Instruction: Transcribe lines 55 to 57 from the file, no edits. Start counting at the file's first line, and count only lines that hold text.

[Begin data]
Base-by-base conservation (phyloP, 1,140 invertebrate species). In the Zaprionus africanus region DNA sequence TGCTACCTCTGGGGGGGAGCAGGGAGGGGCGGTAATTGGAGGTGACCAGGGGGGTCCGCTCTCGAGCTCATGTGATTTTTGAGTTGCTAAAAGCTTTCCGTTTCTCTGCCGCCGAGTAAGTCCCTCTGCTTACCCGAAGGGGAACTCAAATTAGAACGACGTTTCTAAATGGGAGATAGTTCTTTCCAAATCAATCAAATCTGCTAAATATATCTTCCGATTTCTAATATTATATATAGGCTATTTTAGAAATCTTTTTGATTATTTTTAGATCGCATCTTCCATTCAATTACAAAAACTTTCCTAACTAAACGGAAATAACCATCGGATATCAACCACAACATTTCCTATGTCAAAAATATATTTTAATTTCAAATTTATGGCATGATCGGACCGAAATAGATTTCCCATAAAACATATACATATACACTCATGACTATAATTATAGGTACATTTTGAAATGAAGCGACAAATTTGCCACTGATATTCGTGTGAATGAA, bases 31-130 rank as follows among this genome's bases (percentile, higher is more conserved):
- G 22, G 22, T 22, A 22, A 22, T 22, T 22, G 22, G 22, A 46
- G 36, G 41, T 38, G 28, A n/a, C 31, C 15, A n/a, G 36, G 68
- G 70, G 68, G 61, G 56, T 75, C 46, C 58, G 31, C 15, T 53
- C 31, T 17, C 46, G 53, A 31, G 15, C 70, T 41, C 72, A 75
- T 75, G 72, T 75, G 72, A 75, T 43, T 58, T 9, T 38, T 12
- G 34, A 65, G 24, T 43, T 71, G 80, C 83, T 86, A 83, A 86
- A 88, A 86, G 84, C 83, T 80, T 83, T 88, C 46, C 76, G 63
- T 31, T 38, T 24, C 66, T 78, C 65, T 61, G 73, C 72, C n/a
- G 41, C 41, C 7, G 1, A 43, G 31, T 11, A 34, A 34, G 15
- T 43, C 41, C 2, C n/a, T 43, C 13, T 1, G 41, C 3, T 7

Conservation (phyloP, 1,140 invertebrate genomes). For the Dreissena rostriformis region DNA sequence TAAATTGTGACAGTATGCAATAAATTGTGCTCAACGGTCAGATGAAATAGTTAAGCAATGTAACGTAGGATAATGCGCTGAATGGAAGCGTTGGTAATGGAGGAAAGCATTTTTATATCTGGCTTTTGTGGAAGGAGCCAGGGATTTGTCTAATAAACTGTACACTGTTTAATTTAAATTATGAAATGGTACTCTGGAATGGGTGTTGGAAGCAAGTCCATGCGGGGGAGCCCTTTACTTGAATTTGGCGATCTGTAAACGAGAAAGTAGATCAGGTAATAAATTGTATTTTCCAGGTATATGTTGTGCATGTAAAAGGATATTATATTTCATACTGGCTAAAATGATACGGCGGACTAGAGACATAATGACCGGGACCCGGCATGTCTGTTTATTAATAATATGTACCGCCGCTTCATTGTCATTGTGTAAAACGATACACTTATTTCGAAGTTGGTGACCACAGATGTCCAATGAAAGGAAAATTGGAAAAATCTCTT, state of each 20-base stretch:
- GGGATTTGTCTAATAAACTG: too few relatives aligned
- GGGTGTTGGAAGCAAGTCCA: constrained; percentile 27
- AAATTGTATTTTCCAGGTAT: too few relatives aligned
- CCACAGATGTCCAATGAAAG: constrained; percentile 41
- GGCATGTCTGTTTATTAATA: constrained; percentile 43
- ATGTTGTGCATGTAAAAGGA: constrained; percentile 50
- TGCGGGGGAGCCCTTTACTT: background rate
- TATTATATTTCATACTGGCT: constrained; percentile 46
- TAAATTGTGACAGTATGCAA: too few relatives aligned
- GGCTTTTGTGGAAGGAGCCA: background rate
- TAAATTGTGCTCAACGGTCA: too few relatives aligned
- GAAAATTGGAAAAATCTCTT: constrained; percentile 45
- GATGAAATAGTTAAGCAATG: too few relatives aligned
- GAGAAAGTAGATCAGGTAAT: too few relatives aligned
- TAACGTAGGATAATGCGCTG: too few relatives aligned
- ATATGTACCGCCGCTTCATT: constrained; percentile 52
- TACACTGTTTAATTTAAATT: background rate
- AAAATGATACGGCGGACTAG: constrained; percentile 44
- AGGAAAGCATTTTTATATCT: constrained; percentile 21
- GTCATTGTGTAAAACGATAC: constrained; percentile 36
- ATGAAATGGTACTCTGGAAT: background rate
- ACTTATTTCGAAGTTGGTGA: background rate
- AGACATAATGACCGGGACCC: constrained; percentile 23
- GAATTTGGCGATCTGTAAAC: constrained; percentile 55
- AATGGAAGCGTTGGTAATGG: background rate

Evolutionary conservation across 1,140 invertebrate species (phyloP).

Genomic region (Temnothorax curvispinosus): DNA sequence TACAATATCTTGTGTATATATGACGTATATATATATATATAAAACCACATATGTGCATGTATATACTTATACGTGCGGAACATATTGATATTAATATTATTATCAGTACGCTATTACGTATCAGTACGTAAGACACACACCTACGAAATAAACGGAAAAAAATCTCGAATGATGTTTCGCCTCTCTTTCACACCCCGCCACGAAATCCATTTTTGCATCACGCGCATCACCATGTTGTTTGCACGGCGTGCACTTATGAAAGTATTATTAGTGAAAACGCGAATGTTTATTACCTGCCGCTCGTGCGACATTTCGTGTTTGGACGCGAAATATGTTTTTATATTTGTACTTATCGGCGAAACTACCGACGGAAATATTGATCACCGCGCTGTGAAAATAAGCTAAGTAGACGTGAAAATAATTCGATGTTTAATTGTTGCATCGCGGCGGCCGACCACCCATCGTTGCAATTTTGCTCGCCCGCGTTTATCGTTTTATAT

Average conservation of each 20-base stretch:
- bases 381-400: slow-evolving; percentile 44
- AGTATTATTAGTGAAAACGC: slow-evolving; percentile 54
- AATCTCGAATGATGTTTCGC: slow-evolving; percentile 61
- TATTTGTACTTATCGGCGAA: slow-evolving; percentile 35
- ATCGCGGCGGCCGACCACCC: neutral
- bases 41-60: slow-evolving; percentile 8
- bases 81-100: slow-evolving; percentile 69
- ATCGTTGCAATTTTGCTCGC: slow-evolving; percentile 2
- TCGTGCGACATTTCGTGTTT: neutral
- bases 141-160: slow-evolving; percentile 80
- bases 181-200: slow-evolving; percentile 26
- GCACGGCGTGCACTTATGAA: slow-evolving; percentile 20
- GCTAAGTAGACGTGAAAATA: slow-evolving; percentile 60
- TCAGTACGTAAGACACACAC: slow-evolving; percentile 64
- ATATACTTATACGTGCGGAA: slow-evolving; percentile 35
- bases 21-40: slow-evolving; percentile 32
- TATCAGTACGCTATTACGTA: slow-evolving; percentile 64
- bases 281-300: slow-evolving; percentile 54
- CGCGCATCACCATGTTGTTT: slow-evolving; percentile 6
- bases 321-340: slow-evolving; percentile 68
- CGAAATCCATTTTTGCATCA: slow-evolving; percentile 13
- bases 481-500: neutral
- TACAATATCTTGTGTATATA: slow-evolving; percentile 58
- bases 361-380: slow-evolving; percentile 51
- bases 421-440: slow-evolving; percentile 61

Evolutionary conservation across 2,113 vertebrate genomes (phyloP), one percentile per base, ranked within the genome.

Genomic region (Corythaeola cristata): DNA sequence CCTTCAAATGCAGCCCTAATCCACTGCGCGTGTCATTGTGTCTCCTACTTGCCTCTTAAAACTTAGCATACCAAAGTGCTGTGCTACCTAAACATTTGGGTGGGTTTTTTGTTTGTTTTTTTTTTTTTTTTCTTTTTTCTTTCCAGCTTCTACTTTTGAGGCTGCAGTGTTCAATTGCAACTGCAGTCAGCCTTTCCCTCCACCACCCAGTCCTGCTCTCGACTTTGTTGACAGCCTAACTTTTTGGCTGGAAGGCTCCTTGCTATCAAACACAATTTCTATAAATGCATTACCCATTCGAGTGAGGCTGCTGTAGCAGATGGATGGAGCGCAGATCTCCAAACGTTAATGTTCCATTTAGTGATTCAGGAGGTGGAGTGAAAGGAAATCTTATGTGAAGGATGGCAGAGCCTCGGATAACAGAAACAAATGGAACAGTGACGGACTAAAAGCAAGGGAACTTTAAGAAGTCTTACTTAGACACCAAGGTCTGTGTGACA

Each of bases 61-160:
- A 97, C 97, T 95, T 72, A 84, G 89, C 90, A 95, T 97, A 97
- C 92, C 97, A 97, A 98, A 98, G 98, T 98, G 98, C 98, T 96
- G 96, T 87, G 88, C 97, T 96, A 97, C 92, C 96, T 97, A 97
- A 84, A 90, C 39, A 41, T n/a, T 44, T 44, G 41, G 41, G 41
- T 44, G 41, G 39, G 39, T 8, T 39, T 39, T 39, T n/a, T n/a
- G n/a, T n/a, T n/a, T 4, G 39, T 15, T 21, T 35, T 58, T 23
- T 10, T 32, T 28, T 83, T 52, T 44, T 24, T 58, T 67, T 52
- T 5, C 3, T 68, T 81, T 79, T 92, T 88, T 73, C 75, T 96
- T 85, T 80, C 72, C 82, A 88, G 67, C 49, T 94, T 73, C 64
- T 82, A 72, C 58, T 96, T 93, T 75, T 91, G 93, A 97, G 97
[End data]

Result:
- ATATACTTATACGTGCGGAA: slow-evolving; percentile 35
- bases 21-40: slow-evolving; percentile 32
- TATCAGTACGCTATTACGTA: slow-evolving; percentile 64